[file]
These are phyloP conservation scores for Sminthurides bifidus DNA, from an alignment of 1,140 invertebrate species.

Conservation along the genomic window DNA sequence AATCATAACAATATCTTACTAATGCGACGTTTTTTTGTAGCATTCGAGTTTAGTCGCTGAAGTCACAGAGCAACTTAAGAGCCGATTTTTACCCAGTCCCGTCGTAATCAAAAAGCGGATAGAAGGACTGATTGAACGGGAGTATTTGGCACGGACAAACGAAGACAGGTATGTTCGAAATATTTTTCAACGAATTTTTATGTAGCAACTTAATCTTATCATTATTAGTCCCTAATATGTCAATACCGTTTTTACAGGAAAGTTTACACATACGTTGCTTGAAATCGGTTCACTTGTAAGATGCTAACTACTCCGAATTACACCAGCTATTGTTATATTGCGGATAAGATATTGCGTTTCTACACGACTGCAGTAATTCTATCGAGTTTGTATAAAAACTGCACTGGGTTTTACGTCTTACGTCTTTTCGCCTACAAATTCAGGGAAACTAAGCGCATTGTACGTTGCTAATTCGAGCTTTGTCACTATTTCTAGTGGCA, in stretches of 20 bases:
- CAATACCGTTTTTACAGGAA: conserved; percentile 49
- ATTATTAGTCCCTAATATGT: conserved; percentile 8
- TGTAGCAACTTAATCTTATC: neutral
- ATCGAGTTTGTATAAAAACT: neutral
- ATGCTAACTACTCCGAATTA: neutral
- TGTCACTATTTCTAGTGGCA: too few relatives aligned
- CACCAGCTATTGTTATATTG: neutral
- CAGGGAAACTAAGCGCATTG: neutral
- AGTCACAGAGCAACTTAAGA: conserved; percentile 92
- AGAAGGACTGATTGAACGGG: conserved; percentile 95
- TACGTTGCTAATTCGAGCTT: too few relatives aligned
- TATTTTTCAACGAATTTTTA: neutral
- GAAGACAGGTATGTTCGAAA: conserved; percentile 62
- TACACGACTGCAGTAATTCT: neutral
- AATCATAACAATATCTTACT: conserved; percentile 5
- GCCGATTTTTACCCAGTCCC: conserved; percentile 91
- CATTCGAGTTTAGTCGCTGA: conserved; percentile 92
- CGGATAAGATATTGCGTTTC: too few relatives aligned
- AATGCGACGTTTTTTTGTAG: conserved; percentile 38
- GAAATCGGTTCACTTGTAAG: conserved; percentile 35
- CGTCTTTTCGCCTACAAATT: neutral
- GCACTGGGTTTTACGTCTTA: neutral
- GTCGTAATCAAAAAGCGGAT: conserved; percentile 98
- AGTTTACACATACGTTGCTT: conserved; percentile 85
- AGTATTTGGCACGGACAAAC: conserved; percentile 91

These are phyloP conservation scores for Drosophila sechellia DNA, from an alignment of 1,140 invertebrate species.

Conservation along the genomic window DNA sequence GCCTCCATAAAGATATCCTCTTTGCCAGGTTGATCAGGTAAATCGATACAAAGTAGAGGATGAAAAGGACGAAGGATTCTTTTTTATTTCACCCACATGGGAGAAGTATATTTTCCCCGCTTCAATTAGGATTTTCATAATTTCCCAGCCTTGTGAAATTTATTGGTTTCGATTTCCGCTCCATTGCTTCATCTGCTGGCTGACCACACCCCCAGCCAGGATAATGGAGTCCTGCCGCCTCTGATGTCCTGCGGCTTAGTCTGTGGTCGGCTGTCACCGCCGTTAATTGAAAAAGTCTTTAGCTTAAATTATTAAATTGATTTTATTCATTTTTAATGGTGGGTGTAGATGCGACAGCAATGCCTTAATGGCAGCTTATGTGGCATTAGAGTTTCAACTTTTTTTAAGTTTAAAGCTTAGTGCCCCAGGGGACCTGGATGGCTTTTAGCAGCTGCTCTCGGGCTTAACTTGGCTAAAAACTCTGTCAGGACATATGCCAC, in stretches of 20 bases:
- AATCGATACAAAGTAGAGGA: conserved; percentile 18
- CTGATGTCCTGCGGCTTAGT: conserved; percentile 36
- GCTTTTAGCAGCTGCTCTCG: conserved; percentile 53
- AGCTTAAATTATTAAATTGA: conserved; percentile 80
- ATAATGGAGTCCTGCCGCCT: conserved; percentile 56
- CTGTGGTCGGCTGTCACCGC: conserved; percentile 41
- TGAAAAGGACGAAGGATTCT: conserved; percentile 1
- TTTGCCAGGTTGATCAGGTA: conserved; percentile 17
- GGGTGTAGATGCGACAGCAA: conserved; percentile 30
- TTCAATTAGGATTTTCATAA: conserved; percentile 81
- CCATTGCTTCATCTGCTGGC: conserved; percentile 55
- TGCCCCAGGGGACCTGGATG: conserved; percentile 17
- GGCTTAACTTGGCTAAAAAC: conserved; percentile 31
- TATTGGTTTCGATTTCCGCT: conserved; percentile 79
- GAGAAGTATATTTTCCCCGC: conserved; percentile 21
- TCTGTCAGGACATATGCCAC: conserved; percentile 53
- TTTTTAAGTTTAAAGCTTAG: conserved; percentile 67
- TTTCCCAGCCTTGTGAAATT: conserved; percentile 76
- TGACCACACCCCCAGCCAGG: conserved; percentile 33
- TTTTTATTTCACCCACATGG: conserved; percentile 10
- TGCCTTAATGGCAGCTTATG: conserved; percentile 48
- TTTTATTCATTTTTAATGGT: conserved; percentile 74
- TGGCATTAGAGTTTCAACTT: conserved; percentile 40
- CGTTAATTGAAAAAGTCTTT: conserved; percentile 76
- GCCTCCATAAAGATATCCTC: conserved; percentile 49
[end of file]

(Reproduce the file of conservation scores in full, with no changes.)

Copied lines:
These are phyloP conservation scores for Sminthurides bifidus DNA, from an alignment of 1,140 invertebrate species.

Conservation along the genomic window DNA sequence AATCATAACAATATCTTACTAATGCGACGTTTTTTTGTAGCATTCGAGTTTAGTCGCTGAAGTCACAGAGCAACTTAAGAGCCGATTTTTACCCAGTCCCGTCGTAATCAAAAAGCGGATAGAAGGACTGATTGAACGGGAGTATTTGGCACGGACAAACGAAGACAGGTATGTTCGAAATATTTTTCAACGAATTTTTATGTAGCAACTTAATCTTATCATTATTAGTCCCTAATATGTCAATACCGTTTTTACAGGAAAGTTTACACATACGTTGCTTGAAATCGGTTCACTTGTAAGATGCTAACTACTCCGAATTACACCAGCTATTGTTATATTGCGGATAAGATATTGCGTTTCTACACGACTGCAGTAATTCTATCGAGTTTGTATAAAAACTGCACTGGGTTTTACGTCTTACGTCTTTTCGCCTACAAATTCAGGGAAACTAAGCGCATTGTACGTTGCTAATTCGAGCTTTGTCACTATTTCTAGTGGCA, in stretches of 20 bases:
- CAATACCGTTTTTACAGGAA: conserved; percentile 49
- ATTATTAGTCCCTAATATGT: conserved; percentile 8
- TGTAGCAACTTAATCTTATC: neutral
- ATCGAGTTTGTATAAAAACT: neutral
- ATGCTAACTACTCCGAATTA: neutral
- TGTCACTATTTCTAGTGGCA: too few relatives aligned
- CACCAGCTATTGTTATATTG: neutral
- CAGGGAAACTAAGCGCATTG: neutral
- AGTCACAGAGCAACTTAAGA: conserved; percentile 92
- AGAAGGACTGATTGAACGGG: conserved; percentile 95
- TACGTTGCTAATTCGAGCTT: too few relatives aligned
- TATTTTTCAACGAATTTTTA: neutral
- GAAGACAGGTATGTTCGAAA: conserved; percentile 62
- TACACGACTGCAGTAATTCT: neutral
- AATCATAACAATATCTTACT: conserved; percentile 5
- GCCGATTTTTACCCAGTCCC: conserved; percentile 91
- CATTCGAGTTTAGTCGCTGA: conserved; percentile 92
- CGGATAAGATATTGCGTTTC: too few relatives aligned
- AATGCGACGTTTTTTTGTAG: conserved; percentile 38
- GAAATCGGTTCACTTGTAAG: conserved; percentile 35
- CGTCTTTTCGCCTACAAATT: neutral
- GCACTGGGTTTTACGTCTTA: neutral
- GTCGTAATCAAAAAGCGGAT: conserved; percentile 98
- AGTTTACACATACGTTGCTT: conserved; percentile 85
- AGTATTTGGCACGGACAAAC: conserved; percentile 91

These are phyloP conservation scores for Drosophila sechellia DNA, from an alignment of 1,140 invertebrate species.

Conservation along the genomic window DNA sequence GCCTCCATAAAGATATCCTCTTTGCCAGGTTGATCAGGTAAATCGATACAAAGTAGAGGATGAAAAGGACGAAGGATTCTTTTTTATTTCACCCACATGGGAGAAGTATATTTTCCCCGCTTCAATTAGGATTTTCATAATTTCCCAGCCTTGTGAAATTTATTGGTTTCGATTTCCGCTCCATTGCTTCATCTGCTGGCTGACCACACCCCCAGCCAGGATAATGGAGTCCTGCCGCCTCTGATGTCCTGCGGCTTAGTCTGTGGTCGGCTGTCACCGCCGTTAATTGAAAAAGTCTTTAGCTTAAATTATTAAATTGATTTTATTCATTTTTAATGGTGGGTGTAGATGCGACAGCAATGCCTTAATGGCAGCTTATGTGGCATTAGAGTTTCAACTTTTTTTAAGTTTAAAGCTTAGTGCCCCAGGGGACCTGGATGGCTTTTAGCAGCTGCTCTCGGGCTTAACTTGGCTAAAAACTCTGTCAGGACATATGCCAC, in stretches of 20 bases:
- AATCGATACAAAGTAGAGGA: conserved; percentile 18
- CTGATGTCCTGCGGCTTAGT: conserved; percentile 36
- GCTTTTAGCAGCTGCTCTCG: conserved; percentile 53
- AGCTTAAATTATTAAATTGA: conserved; percentile 80
- ATAATGGAGTCCTGCCGCCT: conserved; percentile 56
- CTGTGGTCGGCTGTCACCGC: conserved; percentile 41
- TGAAAAGGACGAAGGATTCT: conserved; percentile 1
- TTTGCCAGGTTGATCAGGTA: conserved; percentile 17
- GGGTGTAGATGCGACAGCAA: conserved; percentile 30
- TTCAATTAGGATTTTCATAA: conserved; percentile 81
- CCATTGCTTCATCTGCTGGC: conserved; percentile 55
- TGCCCCAGGGGACCTGGATG: conserved; percentile 17
- GGCTTAACTTGGCTAAAAAC: conserved; percentile 31
- TATTGGTTTCGATTTCCGCT: conserved; percentile 79
- GAGAAGTATATTTTCCCCGC: conserved; percentile 21
- TCTGTCAGGACATATGCCAC: conserved; percentile 53
- TTTTTAAGTTTAAAGCTTAG: conserved; percentile 67
- TTTCCCAGCCTTGTGAAATT: conserved; percentile 76
- TGACCACACCCCCAGCCAGG: conserved; percentile 33
- TTTTTATTTCACCCACATGG: conserved; percentile 10
- TGCCTTAATGGCAGCTTATG: conserved; percentile 48
- TTTTATTCATTTTTAATGGT: conserved; percentile 74
- TGGCATTAGAGTTTCAACTT: conserved; percentile 40
- CGTTAATTGAAAAAGTCTTT: conserved; percentile 76
- GCCTCCATAAAGATATCCTC: conserved; percentile 49